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F# port of the first half of John De Goes "FP to the max" (https://www.youtube.com/watch?v=sxudIMiOo68)
#load @".paket\load\net452\FSharpPlus.fsx"
open FSharpPlus
open System
[<AutoOpen>]
module rec IO =
let run (IO computation) = computation()
type IO<'T> =
| IO of (unit -> 'T)
static member (>>=) (x, f) = IO(fun () -> run x |> f |> run)
static member Return (x:'T) = IO(fun () -> x)
[<AutoOpen>]
module SideEffects =
let private r = Random()
let printLn text = IO (fun () -> printfn "%s" text)
let readLn() = IO(fun () -> Console.ReadLine())
let random upper = IO(fun () -> r.Next(0, upper))
let parseInt s = Int32.TryParse s |> function | true, x -> Some x | false, _ -> None
let rec checkContinue name = monad {
do! printLn ("Do you want to continue, " + name + "?")
let! answer = readLn() |> map String.toLower
return!
match answer with
| "y" -> IO.Return true
| "n" -> IO.Return false
| _ -> checkContinue name }
let rec gameLoop name = monad {
let! secret = random 5 |> map ((+) 1)
do! printLn ("Dear " + name + ", please guess a number from 1 to 5:")
let! input = readLn()
do!
match parseInt input with
| None -> printLn "You did not enter a number!"
| Some x when x = secret -> printLn ("You guessed right, " + name + "!")
| Some _ -> printLn (sprintf "You guessed wrong, %s! The number was: %d" name secret)
let! shouldContinue = checkContinue name
return!
if shouldContinue then gameLoop name
else IO.Return() }
let main = monad {
do! printLn "What is your name?"
let! name = readLn()
do! printLn ("Hello, " + name + " welcome to the game!")
do! gameLoop name
return() }
run main
@revskill10

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revskill10 commented Aug 8, 2018

Those let and do is really noisy :(

@isaacabraham

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isaacabraham commented Aug 8, 2018

Unless you come from a Python background, let is just instead of e.g. var / val etc. in many other (non-ML) languages - not sure where the real noise there, it's just binding a value to a symbol :-) do! is how you explicitly execute some unit-returning monadic value - F# doesn't really do "implicit" execution / ignoring of values.

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isaacabraham commented Aug 8, 2018

Note that if we didn't have any effects - so removed the whole IO thing - then the do wouldn't be necessary, but that's the whole point here I thought - to explicitly reason about side-effects.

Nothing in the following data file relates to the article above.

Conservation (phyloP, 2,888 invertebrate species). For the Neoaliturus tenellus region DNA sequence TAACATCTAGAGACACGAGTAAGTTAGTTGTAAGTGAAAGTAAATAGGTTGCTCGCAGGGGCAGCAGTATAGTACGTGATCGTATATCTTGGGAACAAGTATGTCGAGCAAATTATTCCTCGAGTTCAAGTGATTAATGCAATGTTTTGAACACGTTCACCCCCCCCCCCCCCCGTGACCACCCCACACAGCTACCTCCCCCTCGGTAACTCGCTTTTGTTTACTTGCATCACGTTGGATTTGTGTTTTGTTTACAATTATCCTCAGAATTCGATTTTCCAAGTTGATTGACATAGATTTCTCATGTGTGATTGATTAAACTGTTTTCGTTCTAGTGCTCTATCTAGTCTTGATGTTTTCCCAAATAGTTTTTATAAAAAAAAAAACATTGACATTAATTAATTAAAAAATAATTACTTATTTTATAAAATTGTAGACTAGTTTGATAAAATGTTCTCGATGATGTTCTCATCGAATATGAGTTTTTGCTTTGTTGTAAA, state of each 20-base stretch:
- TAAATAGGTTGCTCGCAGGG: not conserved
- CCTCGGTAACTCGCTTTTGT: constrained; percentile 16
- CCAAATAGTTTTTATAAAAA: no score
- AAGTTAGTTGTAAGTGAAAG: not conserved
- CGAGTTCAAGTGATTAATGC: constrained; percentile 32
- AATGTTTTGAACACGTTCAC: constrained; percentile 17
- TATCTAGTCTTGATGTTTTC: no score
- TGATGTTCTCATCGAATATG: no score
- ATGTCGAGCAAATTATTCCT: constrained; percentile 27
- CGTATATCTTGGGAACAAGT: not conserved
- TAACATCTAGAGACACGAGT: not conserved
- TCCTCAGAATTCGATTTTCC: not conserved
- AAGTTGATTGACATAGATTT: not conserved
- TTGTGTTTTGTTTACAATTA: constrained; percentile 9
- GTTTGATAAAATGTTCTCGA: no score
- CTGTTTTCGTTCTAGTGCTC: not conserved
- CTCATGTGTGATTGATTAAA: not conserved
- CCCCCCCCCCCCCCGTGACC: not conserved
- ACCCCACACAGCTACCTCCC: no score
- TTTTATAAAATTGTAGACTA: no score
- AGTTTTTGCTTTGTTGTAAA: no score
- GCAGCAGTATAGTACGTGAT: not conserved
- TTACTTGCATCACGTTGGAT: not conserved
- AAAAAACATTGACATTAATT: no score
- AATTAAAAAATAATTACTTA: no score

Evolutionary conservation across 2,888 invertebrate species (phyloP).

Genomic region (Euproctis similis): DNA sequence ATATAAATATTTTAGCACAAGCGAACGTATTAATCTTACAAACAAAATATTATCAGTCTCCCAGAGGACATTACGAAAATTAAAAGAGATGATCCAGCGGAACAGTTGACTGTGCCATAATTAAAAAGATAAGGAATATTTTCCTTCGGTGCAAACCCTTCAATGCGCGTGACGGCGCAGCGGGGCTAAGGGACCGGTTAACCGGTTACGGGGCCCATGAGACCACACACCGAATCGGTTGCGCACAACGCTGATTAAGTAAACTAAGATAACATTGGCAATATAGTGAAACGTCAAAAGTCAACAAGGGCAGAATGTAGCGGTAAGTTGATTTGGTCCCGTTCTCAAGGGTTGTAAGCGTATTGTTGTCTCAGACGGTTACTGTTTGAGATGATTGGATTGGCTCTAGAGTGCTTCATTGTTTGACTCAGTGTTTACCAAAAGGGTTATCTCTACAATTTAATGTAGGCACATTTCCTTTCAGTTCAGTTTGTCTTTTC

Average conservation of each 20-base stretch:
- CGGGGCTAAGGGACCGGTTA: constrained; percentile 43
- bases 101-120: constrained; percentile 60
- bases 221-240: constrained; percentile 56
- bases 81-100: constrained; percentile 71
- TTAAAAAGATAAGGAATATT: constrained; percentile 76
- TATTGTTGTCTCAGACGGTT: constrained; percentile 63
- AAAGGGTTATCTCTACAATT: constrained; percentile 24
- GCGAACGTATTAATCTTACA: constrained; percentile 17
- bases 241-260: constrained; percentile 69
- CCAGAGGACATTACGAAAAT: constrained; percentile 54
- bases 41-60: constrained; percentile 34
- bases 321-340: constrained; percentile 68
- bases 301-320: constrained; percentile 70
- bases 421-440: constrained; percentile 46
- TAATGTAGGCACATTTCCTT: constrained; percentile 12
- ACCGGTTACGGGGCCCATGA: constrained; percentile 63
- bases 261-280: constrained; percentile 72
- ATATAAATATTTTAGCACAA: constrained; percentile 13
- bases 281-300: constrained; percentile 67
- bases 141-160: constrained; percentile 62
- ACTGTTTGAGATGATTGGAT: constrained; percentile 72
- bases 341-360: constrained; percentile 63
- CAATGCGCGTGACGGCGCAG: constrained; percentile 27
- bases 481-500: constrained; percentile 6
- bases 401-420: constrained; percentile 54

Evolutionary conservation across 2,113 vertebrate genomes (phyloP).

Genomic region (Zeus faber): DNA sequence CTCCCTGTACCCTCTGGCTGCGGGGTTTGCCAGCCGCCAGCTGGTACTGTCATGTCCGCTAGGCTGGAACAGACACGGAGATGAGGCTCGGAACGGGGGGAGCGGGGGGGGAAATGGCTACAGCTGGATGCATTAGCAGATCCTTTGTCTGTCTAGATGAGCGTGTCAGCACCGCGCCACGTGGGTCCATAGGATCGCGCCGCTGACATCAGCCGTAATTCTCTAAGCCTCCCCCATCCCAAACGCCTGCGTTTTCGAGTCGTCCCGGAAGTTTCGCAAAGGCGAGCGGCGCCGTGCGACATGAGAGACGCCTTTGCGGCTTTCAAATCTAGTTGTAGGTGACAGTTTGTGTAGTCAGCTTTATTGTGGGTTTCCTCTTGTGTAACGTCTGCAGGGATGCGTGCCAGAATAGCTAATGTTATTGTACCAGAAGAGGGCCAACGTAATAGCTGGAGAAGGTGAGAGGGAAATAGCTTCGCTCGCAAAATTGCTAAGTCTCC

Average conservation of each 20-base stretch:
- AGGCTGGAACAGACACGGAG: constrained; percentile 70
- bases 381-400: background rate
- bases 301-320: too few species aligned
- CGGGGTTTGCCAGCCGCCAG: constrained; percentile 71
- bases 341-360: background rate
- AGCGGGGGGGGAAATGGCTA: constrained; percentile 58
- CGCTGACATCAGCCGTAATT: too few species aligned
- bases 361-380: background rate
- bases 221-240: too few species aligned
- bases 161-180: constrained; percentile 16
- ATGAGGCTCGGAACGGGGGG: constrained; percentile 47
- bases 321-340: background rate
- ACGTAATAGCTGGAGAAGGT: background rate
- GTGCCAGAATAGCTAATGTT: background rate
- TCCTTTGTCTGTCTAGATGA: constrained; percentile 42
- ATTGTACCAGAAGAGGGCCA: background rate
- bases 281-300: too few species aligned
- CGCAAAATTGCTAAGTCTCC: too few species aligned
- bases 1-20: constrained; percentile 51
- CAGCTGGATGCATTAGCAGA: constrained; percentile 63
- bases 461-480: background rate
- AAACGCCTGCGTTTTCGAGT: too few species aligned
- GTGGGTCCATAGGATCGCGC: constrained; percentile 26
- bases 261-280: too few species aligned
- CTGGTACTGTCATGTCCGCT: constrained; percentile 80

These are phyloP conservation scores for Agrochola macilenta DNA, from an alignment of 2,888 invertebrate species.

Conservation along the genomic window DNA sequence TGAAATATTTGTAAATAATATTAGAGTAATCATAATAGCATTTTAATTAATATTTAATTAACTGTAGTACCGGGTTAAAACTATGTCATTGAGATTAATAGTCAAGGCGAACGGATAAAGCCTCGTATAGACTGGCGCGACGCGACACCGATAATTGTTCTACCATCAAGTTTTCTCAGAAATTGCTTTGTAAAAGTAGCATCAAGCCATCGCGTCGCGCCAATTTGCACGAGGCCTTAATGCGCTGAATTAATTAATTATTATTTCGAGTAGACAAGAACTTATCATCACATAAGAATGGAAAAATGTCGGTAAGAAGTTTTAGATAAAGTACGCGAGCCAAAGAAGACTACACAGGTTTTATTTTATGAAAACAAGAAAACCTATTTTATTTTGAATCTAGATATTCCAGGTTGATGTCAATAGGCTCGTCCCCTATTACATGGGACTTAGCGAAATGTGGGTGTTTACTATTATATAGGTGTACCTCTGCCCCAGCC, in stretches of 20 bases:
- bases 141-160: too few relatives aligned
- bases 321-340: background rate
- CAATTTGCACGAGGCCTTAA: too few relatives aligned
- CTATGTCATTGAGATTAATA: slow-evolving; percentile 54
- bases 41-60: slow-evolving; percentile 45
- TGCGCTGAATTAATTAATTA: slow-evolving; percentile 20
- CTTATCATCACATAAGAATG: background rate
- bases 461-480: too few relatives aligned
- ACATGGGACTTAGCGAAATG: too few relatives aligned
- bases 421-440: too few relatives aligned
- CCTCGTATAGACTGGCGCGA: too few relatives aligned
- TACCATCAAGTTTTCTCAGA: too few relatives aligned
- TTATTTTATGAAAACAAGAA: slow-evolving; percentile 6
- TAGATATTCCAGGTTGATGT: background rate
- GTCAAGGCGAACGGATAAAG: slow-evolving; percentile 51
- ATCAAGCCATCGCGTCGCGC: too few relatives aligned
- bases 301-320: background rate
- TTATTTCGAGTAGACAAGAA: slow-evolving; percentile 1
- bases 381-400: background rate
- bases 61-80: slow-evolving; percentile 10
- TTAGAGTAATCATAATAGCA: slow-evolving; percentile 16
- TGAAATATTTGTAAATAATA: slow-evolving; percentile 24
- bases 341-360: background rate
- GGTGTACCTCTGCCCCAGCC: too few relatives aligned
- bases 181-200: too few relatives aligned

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dpraimeyuu commented Aug 8, 2018

Really nice implementation! Just wondering about FSharpPlus - have you ever used it in production? Or maybe do you know anyone that used it? Just being curious if F# can be easily leveraged to something similar as Scala can be turned into using libs like zio/scalaz/cats 😄

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isaacabraham commented Aug 8, 2018

@dpraimeyuu thank you :-) but I really just followed Jon's video step by step! I've never used FSharpPlus that much - it was just a time saver here instead of creating a full computation expression - but I know some developers who swear by it. You can get quite far in F# with such libraries which take advantage of SRTPs - kind of a hack in my opinion and there are sharp edges, but they work. Also there's FSharpX as well. But most F# developers and codebases that I've seen don't really use it.

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giuliohome commented Aug 15, 2018

I think that the port of the second part corresponds to translating Scala "capabilities" into F# "effect handlers", as they are defined in this snippet http://www.fssnip.net/7TM/title/TypeSafe-effect-builder
It is the most generic concept of a dsl.

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giuliohome commented Aug 17, 2018

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gusty commented May 28, 2019

Here's my simplified version https://gist.github.com/gusty/3a9d654de320225e4a17d92049646160/revisions

Using FSharpPlus tryParse and the async monad.

You probably know it already, you can use async instead of io (that's the reason why there's no IO monad in F#+).

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